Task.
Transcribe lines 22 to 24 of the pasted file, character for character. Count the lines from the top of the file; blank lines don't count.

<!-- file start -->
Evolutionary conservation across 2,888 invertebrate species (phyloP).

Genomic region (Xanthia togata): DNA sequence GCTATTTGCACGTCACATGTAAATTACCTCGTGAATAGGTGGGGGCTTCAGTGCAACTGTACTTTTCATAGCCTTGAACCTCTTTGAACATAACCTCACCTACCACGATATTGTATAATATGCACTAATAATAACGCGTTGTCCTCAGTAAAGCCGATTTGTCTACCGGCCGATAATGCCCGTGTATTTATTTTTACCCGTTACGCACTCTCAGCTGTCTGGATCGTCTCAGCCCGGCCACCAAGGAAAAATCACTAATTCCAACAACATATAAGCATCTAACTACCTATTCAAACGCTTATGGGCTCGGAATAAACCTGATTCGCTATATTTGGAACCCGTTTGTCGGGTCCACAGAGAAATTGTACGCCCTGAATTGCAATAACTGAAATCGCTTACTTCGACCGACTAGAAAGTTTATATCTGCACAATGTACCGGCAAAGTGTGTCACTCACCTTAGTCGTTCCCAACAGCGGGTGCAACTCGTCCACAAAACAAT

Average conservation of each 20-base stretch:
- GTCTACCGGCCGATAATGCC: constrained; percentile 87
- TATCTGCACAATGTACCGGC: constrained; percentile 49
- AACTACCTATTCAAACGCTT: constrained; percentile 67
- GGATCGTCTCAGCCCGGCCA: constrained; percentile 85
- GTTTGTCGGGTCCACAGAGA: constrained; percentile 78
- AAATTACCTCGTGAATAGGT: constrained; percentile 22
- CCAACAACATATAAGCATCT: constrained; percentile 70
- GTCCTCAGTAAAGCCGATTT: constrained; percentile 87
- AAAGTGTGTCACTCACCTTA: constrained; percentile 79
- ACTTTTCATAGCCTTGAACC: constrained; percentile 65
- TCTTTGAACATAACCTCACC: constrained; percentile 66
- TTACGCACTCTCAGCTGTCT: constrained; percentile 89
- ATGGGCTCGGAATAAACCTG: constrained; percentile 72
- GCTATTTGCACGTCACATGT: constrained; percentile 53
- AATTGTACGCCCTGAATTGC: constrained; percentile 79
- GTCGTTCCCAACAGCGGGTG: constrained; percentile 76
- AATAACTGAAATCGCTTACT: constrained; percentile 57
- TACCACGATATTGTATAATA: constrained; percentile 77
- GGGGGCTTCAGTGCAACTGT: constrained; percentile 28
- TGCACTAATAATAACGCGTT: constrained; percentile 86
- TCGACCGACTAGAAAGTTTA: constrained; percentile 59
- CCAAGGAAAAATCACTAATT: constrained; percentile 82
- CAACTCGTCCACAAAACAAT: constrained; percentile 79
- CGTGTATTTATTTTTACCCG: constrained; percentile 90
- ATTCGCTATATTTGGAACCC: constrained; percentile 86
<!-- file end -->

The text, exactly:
- GGGGGCTTCAGTGCAACTGT: constrained; percentile 28
- TGCACTAATAATAACGCGTT: constrained; percentile 86
- TCGACCGACTAGAAAGTTTA: constrained; percentile 59